Close-up Photography: creative ideas for photographing everyday objects

Close-up Photography: creative ideas for photographing everyday objects

How to disguise objects’ identities when close-up

How to disguise objects' identities when close-up

This close-up photograph of a builder’s lamp has been deliberately defocused. You can’t see what it is, but the shapes still work well.

One of the joys of macro is how easy it is to disguise objects and make them impossible to recognise.

If you make a shot too obvious, there’s no incentive for a viewer to spend time looking at it, and one glance will be enough for them to understand what they’re seeing.

But if you deliberately add ambiguities, they’ll look for longer and enjoy playing a game of visual hide and seek to work out what they’re seeing.

With macro, the two easiest ways to surprise viewers are angles and focus. In a close-up, it’s not always obvious which way is up, so it’s a good idea to rotate shots to see which orientation works best. It often isn’t the original one.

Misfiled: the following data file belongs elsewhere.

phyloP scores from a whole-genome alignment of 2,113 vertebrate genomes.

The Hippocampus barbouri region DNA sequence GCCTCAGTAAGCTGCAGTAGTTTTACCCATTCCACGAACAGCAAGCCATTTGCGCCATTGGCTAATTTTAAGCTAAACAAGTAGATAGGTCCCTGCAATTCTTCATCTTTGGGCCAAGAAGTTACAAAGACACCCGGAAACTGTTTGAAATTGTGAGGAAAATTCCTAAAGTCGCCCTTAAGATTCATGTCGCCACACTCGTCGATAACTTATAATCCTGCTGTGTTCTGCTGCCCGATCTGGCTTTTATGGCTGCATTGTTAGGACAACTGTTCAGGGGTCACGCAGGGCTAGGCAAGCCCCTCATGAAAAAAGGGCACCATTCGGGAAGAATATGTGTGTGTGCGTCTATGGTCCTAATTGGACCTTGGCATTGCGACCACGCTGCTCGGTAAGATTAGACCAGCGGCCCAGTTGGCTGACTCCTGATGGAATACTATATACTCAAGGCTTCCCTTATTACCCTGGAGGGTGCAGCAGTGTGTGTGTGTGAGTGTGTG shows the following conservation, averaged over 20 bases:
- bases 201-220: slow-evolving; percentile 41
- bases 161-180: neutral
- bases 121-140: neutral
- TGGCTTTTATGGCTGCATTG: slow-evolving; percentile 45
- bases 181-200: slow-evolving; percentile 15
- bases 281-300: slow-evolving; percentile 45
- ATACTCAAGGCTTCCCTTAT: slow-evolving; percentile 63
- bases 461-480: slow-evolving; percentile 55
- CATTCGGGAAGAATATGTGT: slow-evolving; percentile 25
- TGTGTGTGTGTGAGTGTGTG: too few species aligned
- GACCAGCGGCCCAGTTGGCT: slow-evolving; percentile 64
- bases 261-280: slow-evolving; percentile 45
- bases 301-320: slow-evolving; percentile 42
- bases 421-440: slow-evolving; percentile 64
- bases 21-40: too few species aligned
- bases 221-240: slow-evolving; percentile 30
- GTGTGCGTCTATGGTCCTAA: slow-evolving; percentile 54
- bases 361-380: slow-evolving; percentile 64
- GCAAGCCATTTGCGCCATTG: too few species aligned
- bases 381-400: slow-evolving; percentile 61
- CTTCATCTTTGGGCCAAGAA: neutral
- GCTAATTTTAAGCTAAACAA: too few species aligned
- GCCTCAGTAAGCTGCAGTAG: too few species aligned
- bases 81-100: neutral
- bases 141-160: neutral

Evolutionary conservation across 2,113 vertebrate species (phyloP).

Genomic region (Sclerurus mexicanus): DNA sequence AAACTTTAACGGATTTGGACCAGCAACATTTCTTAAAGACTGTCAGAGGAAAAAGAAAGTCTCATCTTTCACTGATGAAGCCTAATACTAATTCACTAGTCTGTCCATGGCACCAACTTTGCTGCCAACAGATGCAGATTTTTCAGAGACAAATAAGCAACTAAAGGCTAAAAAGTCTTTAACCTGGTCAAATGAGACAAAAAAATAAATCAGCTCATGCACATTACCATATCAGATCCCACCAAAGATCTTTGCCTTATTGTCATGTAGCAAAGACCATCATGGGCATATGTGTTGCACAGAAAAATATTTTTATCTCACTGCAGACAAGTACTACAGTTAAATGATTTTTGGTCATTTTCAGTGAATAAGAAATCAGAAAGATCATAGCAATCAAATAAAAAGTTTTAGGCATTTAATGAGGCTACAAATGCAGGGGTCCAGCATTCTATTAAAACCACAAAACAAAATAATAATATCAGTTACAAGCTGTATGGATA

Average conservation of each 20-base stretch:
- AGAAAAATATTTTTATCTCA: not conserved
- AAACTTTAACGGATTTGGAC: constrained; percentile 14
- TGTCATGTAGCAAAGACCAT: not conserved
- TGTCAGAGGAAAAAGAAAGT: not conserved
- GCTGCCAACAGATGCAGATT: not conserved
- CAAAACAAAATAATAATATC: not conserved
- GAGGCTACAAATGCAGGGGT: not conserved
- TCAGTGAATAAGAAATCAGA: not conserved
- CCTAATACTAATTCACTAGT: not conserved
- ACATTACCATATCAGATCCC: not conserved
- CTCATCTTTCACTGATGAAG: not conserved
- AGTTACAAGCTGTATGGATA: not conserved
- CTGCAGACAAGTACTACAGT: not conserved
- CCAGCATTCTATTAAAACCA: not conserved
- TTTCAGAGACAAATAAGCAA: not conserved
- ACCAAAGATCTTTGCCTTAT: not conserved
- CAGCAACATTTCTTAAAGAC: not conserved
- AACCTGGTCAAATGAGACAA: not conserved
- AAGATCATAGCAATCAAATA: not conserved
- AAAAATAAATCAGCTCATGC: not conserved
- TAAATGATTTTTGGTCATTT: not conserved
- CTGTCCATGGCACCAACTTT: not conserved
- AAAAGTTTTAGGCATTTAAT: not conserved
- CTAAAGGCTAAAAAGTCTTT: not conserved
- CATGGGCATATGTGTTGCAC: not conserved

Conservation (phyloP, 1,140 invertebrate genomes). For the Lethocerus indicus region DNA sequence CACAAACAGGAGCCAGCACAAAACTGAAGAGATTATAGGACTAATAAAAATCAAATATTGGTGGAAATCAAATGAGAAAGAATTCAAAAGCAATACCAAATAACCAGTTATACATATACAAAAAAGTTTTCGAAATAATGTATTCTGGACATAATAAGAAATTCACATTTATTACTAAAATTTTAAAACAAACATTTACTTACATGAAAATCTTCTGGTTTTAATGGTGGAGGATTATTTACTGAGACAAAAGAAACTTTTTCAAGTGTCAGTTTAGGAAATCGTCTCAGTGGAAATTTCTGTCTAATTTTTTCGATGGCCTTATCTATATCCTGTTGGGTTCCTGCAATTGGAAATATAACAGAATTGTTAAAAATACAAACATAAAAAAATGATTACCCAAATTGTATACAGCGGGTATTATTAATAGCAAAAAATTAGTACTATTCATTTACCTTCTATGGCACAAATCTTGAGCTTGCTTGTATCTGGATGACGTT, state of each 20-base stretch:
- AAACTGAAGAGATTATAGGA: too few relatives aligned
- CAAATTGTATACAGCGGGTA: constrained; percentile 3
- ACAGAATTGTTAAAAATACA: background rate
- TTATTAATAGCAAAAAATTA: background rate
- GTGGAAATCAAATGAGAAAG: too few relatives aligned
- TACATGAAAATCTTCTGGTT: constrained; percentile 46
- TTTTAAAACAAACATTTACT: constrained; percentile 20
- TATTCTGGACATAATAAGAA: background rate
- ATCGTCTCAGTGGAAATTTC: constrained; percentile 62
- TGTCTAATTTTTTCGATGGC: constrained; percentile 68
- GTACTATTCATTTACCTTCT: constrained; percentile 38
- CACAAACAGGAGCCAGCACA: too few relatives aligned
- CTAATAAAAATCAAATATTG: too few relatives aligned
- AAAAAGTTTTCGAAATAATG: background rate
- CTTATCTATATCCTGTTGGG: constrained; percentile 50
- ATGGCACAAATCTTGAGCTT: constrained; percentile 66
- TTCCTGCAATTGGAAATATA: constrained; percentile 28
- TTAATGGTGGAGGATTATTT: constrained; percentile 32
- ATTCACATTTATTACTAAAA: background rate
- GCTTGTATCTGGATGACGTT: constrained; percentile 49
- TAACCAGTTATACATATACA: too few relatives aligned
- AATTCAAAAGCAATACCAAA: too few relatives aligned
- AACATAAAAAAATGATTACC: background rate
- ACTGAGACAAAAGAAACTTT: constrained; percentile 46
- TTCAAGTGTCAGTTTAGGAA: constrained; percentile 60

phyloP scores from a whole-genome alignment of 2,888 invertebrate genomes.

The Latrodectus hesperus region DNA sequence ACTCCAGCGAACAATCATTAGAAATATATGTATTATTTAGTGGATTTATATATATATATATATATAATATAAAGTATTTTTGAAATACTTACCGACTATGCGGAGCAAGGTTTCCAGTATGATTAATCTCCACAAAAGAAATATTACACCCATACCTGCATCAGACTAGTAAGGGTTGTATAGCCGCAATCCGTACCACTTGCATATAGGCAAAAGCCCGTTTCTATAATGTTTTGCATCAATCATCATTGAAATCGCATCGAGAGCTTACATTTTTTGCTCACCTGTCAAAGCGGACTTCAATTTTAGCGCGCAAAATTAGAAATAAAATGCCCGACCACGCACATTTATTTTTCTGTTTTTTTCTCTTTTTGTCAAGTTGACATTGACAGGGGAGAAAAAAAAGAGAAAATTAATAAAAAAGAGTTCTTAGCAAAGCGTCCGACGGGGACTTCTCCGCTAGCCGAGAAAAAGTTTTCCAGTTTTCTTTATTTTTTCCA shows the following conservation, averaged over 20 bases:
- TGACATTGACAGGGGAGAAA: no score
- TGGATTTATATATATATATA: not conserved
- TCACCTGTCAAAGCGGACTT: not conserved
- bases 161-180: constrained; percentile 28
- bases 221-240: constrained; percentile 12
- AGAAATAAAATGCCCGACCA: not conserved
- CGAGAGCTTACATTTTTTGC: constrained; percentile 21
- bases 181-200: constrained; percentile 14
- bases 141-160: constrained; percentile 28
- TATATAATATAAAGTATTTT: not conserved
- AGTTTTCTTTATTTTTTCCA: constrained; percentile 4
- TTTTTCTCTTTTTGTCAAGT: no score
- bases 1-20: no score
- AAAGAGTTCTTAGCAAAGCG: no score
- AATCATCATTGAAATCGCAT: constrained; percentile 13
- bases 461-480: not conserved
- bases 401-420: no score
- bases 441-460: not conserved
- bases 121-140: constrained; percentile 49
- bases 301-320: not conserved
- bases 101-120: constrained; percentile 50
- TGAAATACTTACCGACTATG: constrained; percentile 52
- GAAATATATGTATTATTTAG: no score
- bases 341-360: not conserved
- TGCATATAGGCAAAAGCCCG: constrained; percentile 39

In terms of focus, you can sometimes de-focus altogether for an abstract effect. Alternatively, you can break the rules and create unfocused areas directly in front of the point of interest.

PAGE 1: First steps in close-up photography
PAGE 2: Using patterns in close-up photography
PAGE 3: How to make an interesting photo with anything
PAGE 4: How to disguise objects’ identities when close-up
PAGE 5: Close-up photography using food

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